The Protective Factors

Parental Resilience
Being a strong and flexible parent means keeping a level head during the challenges of everyday life as well as during times of crisis. In the face of stress this is often difficult, but parents with the right tools can succeed. The willingness to try a different approach, be it creative problem solving, having a sense of humor, turning to faith, or simply knowing when to step back and calm down, is empowering. Identifying what works for any given child and parent and even the issue at hand will take trial and error. But at the core, parental resilience is the ability to calmly and positively overcome the trials life sends our way.

Social Connections
A parent with supportive and positive social connections has access to a friendly ear, a warm hug, and someone to bounce ideas off. They also have someone to offer to care for a child, help around the house, provide transportation, or other needed assistance. Social connections are often friends, family, neighbors, parents with shared experiences, childcare providers, teachers, clergy, or others in the community. But they can also be more formal, such as parent education classes or support groups. Simply knowing that they're not alone can provide parents the necessary hope, energy, or breather to overcome a stressful situation.

Knowledge of Parenting and Child Development
Children grow and learn at different paces, often reaching milestones before a parent realizes much time has passed. Parents that understand why their child behaves the way they do, whether its pointing instead of using words or throwing a temper tantrum, are capable of directing their child to the desired behavior. By learning about development parents can see they aren't alone; most parents face the same challenges. Once in possession of this know-how, parents can apply positive parenting methods and discipline that is developmentally appropriate and nonviolent.

Concrete Support in Times of Need
Everyone needs help sometimes, but not everyone is willing to ask for, or seek out that help. Parents in need of assistance can range from those with a temporary financial setback to those entrenched in poverty to those battling substance abuse. Helping parents stave off the damages of accumulation and helplessness might mean providing food, clothing, and/or shelter or it might mean linking them to health care, child care subsidies, or other social services. It also might mean being sensitive to the signs of need and offering help in case someone is reticent to ask.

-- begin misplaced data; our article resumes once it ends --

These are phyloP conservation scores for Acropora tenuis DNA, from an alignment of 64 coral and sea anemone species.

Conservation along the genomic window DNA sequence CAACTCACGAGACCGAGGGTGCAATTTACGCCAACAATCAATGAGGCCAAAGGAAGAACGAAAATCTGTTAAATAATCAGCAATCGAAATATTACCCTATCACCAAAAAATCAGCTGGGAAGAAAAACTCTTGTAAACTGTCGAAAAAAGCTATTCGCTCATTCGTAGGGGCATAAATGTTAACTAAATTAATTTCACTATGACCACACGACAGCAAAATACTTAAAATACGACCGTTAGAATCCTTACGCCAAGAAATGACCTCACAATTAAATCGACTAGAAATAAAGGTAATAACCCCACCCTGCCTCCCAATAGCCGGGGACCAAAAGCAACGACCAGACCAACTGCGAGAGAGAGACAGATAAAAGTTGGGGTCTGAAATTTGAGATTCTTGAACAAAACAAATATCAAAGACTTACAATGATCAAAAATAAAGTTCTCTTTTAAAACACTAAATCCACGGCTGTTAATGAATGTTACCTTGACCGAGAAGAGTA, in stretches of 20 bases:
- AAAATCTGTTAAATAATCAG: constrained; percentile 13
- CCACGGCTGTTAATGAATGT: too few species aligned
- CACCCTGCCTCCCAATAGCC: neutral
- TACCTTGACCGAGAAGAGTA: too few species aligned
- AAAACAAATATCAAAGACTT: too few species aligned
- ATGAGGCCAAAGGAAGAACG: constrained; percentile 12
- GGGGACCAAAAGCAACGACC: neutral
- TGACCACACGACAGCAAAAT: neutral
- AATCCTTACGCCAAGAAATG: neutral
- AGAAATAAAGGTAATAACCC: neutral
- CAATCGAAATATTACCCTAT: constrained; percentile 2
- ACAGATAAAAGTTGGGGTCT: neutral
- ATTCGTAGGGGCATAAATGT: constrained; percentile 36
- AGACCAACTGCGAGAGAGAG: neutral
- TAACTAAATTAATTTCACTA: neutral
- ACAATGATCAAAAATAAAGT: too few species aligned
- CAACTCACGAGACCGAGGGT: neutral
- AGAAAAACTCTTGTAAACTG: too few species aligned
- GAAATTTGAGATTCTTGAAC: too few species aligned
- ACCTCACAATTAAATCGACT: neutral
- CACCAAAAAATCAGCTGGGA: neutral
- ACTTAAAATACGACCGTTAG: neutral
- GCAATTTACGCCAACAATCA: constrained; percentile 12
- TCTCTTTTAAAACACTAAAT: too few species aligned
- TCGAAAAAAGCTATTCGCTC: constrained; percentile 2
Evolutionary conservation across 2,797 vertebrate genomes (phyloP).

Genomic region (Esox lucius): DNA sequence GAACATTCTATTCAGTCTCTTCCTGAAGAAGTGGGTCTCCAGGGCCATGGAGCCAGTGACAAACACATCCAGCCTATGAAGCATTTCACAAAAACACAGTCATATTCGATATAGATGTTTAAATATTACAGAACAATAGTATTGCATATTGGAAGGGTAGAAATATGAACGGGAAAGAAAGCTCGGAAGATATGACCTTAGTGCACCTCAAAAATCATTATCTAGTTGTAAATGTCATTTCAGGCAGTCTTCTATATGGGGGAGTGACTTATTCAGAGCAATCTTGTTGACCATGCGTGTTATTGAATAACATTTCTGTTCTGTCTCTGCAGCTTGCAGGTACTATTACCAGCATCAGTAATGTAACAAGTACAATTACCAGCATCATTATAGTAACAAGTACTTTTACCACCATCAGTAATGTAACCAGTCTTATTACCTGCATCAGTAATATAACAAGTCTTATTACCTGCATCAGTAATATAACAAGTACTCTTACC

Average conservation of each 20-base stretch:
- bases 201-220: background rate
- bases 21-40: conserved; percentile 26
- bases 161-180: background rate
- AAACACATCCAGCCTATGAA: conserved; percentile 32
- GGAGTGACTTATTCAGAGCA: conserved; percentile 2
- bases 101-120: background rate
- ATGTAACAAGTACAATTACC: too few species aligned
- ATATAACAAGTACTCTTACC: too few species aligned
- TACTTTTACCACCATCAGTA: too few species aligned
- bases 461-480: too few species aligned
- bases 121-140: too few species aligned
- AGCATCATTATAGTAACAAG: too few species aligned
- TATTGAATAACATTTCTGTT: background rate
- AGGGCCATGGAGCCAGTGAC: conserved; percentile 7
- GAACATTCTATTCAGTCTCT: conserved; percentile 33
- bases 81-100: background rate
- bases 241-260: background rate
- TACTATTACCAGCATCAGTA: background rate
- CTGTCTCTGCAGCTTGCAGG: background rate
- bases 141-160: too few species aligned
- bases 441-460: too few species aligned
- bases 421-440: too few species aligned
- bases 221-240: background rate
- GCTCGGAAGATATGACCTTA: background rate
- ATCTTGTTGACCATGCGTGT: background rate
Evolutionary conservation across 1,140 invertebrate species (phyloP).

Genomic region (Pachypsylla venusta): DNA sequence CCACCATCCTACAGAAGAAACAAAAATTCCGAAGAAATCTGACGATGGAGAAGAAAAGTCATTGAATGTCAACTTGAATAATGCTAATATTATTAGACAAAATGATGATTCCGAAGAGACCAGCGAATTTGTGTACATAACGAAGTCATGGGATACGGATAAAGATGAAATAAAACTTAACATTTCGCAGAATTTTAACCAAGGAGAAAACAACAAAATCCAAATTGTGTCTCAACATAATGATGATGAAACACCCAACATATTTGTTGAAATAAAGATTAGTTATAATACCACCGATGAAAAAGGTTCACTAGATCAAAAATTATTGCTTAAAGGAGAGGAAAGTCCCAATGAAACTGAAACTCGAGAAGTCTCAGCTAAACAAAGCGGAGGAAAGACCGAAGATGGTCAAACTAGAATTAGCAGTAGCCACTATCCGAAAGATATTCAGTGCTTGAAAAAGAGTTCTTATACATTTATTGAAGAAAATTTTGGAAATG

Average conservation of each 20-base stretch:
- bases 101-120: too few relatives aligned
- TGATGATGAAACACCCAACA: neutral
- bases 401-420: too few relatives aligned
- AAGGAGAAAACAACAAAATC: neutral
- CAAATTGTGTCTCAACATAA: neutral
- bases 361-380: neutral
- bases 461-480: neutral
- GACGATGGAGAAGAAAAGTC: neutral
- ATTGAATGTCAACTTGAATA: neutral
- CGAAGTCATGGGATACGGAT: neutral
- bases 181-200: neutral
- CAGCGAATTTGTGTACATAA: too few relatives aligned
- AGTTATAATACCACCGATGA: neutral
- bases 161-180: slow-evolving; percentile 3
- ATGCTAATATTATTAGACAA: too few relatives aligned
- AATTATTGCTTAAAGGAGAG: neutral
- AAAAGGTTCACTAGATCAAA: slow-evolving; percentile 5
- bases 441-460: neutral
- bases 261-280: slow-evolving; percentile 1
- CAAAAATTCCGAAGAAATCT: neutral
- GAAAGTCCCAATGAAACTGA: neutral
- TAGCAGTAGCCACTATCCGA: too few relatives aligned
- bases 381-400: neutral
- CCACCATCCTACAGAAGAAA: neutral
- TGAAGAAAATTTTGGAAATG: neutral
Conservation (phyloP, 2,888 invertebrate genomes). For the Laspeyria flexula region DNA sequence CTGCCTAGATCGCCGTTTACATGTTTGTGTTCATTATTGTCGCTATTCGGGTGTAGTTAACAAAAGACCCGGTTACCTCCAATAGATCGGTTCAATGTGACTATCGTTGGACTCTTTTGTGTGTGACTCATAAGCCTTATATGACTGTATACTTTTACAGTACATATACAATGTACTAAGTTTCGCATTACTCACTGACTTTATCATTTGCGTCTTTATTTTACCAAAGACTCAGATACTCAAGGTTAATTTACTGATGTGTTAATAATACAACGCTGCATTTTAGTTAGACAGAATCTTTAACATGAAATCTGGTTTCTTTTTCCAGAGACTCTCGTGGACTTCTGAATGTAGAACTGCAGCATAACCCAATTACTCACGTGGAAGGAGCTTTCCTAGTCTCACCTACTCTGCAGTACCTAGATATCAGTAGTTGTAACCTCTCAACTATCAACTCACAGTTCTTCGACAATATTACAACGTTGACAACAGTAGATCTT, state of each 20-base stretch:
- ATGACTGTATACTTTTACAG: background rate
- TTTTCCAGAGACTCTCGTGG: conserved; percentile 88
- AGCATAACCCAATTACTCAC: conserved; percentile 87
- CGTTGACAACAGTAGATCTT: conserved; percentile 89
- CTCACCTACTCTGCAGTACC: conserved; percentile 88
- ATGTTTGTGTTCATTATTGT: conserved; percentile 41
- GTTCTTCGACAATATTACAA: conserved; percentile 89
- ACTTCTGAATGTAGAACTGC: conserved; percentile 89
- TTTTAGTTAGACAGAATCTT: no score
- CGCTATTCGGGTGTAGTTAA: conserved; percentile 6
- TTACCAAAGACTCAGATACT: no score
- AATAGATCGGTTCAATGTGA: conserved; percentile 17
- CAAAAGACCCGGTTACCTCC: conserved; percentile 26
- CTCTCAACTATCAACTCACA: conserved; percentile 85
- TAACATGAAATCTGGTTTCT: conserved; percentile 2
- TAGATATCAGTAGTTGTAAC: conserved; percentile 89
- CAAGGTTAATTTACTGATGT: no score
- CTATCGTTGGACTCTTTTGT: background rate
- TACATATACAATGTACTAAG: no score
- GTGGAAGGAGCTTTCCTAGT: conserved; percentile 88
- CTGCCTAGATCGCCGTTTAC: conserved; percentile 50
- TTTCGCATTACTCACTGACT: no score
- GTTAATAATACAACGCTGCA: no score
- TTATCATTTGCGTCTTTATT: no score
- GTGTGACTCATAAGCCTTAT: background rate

Social and Emotional Competence of Children
Sometimes children feel things that they cannot understand. This can be frustrating to the child and cause them, in a plea for help, to act in ways they know aren't acceptable. When parents help their children understand emotions they are empowering the child to communicate how they feel. This communication is valuable for parents and other caregivers in that it allows them to help the child through the moment as well as establish emotional and social life skills. And in case of children with developmental or emotional or social issues, parents can find the extra help they need to understand the challenges their child may be facing. In many cases parents need access to trained staff, direct teaching of social and emotional skills, creative programs for children, and timely action when there is a concern.

Nurturing and Attachment
Children possess an amazing ability to learn, experience, and feel. When they are nurtured with warmth, compassion, and consistency they can develop at their own pace. Parents that love and respect their children as individuals can seamlessly provide them with a safe and positive environment in which to grow and experience life.


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